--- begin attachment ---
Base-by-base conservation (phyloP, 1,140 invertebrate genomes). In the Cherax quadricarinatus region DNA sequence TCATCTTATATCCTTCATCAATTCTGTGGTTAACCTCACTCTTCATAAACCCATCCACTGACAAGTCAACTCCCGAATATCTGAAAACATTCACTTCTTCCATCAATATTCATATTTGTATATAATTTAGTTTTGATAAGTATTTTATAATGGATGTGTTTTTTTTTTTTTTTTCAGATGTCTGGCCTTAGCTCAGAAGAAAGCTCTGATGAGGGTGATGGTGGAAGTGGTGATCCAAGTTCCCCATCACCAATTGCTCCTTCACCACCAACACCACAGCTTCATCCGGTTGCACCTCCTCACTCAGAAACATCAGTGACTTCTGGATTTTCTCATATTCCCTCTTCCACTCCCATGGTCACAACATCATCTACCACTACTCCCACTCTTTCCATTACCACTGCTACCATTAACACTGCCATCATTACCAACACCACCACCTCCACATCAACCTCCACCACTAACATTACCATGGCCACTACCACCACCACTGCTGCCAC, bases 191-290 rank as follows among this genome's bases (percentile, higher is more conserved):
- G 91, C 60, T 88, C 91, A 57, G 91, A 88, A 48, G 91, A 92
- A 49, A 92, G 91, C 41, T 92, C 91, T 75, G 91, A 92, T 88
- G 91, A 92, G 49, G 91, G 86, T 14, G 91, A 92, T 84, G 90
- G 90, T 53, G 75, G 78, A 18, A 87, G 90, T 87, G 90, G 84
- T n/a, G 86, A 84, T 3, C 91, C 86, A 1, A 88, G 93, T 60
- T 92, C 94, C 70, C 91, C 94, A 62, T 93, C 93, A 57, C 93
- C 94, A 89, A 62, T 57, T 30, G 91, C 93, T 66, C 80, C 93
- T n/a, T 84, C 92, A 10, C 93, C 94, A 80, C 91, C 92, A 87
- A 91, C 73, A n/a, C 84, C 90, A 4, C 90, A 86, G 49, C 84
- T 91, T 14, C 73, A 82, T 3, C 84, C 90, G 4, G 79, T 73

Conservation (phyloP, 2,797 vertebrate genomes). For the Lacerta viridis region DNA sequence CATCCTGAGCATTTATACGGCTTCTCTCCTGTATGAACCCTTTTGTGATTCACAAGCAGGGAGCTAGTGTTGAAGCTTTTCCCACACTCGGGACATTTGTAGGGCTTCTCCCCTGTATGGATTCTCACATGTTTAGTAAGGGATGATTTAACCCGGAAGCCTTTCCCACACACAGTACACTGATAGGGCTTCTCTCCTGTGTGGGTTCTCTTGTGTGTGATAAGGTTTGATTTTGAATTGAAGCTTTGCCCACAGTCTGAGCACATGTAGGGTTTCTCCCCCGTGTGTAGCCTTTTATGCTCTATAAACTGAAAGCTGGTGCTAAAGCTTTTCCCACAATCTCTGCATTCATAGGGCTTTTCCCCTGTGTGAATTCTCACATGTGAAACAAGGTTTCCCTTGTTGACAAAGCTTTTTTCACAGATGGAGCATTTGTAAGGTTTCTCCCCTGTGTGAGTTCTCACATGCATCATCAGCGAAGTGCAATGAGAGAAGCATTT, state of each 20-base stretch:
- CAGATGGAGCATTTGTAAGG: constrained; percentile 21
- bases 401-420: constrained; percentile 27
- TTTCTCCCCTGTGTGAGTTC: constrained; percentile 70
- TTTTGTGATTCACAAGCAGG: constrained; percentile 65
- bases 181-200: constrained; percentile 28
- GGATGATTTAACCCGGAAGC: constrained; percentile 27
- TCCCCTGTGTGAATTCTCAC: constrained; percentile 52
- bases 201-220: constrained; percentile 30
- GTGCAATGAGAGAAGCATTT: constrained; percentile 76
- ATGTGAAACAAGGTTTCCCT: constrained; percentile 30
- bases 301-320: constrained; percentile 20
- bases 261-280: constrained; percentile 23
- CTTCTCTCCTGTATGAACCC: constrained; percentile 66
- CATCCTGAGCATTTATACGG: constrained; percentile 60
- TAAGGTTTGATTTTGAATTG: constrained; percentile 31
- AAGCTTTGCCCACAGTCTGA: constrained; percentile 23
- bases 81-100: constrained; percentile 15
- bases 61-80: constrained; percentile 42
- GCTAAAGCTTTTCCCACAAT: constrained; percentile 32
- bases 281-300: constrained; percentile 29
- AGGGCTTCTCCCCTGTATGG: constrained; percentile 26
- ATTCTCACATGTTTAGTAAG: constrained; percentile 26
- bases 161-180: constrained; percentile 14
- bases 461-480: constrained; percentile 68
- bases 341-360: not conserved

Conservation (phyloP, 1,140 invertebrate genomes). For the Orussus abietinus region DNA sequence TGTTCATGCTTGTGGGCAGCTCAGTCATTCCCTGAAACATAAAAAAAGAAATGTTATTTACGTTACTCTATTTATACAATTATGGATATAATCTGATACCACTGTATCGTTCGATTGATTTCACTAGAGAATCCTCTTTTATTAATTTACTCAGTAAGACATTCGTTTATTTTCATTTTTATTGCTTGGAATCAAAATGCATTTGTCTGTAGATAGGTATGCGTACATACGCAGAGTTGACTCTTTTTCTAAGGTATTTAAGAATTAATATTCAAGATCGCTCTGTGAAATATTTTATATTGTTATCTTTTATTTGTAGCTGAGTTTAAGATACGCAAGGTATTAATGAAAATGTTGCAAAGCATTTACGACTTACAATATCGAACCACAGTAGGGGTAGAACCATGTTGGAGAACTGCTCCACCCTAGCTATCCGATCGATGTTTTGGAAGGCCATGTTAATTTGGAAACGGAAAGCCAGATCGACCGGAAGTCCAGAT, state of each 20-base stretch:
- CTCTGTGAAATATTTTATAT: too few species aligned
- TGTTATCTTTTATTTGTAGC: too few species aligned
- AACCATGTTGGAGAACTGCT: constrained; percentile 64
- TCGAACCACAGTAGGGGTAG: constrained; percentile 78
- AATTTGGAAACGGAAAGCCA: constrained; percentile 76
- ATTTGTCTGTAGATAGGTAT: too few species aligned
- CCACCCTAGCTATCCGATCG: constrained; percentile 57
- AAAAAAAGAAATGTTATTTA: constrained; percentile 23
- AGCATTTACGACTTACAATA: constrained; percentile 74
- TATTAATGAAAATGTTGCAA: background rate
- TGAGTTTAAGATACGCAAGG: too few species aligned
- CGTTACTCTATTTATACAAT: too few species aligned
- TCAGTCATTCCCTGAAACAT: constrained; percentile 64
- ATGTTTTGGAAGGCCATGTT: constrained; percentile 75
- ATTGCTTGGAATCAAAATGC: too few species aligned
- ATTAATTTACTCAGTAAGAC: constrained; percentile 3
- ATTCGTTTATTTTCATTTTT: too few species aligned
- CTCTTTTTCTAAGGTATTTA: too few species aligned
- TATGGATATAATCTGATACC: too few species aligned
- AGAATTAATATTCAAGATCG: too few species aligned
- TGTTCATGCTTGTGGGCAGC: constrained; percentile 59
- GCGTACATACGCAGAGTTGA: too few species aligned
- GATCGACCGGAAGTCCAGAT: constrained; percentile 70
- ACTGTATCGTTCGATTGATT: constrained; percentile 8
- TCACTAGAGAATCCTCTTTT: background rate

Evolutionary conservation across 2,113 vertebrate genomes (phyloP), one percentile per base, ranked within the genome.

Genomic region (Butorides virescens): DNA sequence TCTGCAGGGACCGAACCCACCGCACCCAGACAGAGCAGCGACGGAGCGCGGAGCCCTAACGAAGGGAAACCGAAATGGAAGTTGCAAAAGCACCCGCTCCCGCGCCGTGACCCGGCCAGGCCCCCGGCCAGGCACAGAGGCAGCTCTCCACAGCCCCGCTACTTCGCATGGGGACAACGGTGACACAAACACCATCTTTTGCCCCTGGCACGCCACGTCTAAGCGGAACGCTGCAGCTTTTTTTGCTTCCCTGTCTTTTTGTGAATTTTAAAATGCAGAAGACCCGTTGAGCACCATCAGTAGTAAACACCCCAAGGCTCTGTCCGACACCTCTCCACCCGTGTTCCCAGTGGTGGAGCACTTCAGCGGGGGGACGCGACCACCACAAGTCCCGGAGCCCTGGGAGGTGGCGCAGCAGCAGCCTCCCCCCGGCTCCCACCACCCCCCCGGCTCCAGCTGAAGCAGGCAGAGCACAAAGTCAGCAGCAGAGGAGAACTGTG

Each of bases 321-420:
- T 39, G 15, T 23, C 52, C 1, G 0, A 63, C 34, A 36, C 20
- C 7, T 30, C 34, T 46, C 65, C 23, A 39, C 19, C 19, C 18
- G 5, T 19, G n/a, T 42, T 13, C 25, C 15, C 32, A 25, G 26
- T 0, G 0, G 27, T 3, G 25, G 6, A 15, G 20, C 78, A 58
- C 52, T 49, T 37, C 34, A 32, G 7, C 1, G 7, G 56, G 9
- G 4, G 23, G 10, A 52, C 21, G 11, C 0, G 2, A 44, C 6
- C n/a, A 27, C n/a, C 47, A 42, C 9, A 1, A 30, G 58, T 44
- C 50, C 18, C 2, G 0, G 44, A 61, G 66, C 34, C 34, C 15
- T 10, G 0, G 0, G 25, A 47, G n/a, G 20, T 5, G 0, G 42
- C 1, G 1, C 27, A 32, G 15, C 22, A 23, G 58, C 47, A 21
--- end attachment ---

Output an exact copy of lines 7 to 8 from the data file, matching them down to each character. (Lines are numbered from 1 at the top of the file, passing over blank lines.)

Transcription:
- T 92, C 94, C 70, C 91, C 94, A 62, T 93, C 93, A 57, C 93
- C 94, A 89, A 62, T 57, T 30, G 91, C 93, T 66, C 80, C 93